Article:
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OUR BLOG

WebGL: Pushing HTML5 To The Next Level

 

Since our studio opened 17 years ago, Splashworks, has created hundreds of games for various clients and brands. While what makes a game fun and enjoyable hasn’t evolved that much over the years, how a game is developed and where it’s played has changed dramatically. We started with games that were desktop-browser focused; now, the focus is on a mobile experience. Splashworks has developed many native mobile apps for our clients, and we continue to do so; but we also needed a solution for games that didn’t depend on the ecosystems of the Apple or Google app stores. This is why HTML5 became part of our arsenal of tools.

 

HTML5 lets us craft an experience for both desktop and mobile browsers. The responsive design of these games allows us to develop a single build that leverages mouse and keyboard controls, as well as the touch controls of mobile devices. However, while HTML5 has been a great solution for client and developers, it has some shortcomings that limit what can be done efficiently across all devices and browsers. For example, Canvas rendering is not ideal for complex animations or physics and for real-time 3D games. As game developers, these are things that we’d love to use—and not worry about (or at least be able to minimize) technology limitations. Consequently, as we move forward, we’re looking at WebGL to help us develop the most cutting-edge and superior HTML5 games.

 

WebGL Today

 

Splashworks uses WebGL rendering in its HTML5 games whenever possible. However, in order for those games to be compatible on as many devices as possible, we always need a Canvas rendering “fallback” for those devices/OS/browsers that don’t support WebGL. Essentially, this means our development is constrained by the limits of Canvas rendering.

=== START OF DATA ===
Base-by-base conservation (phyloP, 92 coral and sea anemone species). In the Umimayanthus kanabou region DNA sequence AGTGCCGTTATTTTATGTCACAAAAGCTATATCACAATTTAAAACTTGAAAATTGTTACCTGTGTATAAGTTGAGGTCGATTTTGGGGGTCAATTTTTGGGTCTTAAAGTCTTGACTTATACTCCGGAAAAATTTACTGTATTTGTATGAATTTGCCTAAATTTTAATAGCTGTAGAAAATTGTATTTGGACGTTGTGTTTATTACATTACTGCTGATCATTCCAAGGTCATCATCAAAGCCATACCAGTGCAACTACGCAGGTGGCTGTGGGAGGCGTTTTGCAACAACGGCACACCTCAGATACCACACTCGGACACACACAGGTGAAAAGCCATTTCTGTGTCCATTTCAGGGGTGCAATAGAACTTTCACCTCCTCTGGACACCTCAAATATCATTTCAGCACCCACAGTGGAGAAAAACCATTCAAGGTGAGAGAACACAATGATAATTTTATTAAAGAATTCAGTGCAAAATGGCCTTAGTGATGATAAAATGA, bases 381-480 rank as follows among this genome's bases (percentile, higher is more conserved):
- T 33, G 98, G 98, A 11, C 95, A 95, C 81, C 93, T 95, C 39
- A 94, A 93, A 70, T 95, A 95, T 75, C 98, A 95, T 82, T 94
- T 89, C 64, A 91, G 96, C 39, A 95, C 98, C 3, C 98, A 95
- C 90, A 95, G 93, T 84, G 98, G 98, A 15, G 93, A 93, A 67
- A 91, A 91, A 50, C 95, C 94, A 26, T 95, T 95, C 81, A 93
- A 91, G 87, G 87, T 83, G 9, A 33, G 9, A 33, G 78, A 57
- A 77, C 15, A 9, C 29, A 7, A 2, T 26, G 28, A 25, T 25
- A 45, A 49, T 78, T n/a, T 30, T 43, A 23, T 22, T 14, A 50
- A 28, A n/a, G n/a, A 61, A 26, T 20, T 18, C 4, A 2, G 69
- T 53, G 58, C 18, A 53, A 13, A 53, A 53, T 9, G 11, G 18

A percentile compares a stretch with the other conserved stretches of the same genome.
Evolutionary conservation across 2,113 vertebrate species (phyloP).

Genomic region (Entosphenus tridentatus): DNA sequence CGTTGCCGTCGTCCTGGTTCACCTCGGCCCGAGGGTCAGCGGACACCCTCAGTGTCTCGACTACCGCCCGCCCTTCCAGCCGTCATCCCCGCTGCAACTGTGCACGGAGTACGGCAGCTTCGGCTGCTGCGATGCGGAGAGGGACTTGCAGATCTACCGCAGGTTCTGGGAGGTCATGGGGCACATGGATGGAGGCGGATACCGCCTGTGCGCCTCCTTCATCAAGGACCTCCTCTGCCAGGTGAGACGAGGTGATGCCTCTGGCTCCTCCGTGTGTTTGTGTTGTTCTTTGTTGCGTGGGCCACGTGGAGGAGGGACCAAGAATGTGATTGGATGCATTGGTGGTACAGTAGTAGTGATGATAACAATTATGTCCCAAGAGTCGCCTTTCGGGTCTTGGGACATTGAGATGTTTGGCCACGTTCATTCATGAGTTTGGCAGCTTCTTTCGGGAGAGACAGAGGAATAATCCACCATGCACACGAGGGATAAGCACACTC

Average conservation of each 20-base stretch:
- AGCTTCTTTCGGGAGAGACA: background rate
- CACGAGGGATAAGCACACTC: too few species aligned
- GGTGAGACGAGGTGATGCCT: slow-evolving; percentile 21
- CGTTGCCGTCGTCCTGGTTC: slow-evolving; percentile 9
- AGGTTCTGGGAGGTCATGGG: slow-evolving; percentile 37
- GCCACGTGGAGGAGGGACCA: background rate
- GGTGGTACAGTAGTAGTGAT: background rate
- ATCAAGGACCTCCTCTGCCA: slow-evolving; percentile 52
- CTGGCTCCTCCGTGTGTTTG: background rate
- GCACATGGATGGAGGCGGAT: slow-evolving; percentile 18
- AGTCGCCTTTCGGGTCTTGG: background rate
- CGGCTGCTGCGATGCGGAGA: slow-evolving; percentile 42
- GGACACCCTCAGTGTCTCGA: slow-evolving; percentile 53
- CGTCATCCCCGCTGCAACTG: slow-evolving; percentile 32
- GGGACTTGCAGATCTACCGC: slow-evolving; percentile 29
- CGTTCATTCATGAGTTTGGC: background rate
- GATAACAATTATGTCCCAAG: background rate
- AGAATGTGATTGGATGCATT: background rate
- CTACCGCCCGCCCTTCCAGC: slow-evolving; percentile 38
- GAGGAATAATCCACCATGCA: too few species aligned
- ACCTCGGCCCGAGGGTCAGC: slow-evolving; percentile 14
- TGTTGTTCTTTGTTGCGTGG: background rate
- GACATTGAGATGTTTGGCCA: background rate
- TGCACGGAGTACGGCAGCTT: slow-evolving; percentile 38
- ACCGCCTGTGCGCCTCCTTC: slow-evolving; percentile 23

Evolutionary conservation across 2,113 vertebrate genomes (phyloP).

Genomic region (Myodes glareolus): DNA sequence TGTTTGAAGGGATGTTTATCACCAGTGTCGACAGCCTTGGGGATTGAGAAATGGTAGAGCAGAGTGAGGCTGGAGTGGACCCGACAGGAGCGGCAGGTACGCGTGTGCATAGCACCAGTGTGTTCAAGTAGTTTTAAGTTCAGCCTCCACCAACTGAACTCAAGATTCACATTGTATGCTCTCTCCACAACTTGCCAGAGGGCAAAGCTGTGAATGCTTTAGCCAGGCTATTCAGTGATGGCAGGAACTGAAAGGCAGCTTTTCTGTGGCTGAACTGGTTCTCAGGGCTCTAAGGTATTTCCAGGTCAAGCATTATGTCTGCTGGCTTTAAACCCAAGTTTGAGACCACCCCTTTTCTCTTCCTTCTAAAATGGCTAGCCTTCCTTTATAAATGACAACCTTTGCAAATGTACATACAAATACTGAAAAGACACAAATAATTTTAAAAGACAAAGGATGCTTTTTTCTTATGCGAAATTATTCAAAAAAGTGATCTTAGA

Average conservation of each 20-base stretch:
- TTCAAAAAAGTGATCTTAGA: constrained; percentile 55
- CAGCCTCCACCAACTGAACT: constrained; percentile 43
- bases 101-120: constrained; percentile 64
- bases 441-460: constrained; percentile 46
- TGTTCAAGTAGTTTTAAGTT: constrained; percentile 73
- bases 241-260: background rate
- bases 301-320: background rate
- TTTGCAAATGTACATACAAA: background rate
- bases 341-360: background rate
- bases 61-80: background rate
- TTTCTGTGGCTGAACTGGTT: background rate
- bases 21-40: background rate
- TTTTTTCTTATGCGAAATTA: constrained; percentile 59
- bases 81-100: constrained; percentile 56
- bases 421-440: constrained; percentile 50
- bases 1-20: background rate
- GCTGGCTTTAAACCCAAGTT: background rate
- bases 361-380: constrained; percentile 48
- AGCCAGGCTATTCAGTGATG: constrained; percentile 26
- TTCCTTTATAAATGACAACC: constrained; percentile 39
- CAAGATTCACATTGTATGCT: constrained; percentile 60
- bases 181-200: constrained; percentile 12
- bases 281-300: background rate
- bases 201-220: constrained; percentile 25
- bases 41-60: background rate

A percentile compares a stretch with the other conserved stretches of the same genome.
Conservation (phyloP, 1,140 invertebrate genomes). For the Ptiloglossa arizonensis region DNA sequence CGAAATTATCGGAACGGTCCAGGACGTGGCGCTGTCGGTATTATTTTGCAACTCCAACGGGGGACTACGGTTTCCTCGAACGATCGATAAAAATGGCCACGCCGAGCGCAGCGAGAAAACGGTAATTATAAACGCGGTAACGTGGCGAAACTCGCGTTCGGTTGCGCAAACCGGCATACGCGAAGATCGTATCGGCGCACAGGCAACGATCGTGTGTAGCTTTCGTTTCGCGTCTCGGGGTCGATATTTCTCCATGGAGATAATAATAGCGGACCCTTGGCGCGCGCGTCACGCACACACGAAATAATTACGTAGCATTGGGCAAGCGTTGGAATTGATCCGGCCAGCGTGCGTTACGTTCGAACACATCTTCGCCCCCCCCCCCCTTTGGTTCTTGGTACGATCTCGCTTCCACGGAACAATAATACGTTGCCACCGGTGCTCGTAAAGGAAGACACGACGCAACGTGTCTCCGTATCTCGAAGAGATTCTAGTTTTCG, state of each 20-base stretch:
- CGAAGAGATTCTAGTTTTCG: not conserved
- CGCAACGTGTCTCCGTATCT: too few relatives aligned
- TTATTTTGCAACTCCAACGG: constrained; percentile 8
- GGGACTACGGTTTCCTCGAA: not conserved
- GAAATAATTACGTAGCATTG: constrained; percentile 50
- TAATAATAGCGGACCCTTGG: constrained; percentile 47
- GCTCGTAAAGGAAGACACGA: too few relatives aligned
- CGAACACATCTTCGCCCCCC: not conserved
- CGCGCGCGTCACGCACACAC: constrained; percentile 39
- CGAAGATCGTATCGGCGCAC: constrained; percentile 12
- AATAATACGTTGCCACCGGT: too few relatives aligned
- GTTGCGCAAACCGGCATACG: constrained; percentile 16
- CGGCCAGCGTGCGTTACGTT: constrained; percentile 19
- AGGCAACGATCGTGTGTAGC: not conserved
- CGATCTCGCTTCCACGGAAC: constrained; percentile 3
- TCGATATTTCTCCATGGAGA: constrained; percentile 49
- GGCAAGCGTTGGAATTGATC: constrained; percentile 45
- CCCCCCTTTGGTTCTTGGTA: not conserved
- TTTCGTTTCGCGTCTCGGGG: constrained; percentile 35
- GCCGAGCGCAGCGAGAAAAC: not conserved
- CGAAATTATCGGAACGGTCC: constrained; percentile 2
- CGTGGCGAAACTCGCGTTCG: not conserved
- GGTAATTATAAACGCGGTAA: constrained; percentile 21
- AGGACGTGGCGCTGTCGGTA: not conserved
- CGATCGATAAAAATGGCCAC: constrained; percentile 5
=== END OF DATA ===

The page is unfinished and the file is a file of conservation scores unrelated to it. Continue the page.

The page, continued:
Currently, WebGL is compatible with all the latest versions of popular desktop and mobile browsers. But in some cases—like Internet Explorer and Safari on iOS—it is not compatible with older versions of the browser. This means that users who haven’t updated to the latest software/hardware for their devices will probably not be able to play a WebGL-only HTML5 game.

 

webGL_canvas_support_imageC_86percent

 

Fortunately, we are already seeing how this is about to change.

 

Growing Compatibility

 

Recently, Apple released numbers indicating that approximately 85% of iOS users had already upgraded to iOS 8 (which is WebGL compatible). With iOS 9 coming out this fall, that percentage is going to continue to grow.

 

In addition, Microsoft is releasing Windows 10 this summer as a free upgrade. So, people on desktop and laptop PCs will be more likely to upgrade and have WebGL-compatible browser availability.

 

As the compatibility numbers across all platforms quickly approach 90%, now is the time to start to seriously consider WebGL features in an HTML5 game.

 

Unity and WebGL

 

The tools available to create amazing WebGL content continue to grow, and one of the most exciting ones we’ve used is Unity. It’s a cross-platform development tool that we’ve employed in creating games for both iOS and Android. One strong advantage of Unity is that we can now create stunning WebGL content for desktop browsers without the need for a plug-in.

 

Our Commitment

 

Splashworks already has some WebGL projects in development and we plan to continue growing this expertise. As we push forward to produce HTML5 WebGL games, we hope to help our clients create some of the most cutting-edge game experiences found on both desktop and mobile browsers.

20 Aug, 2015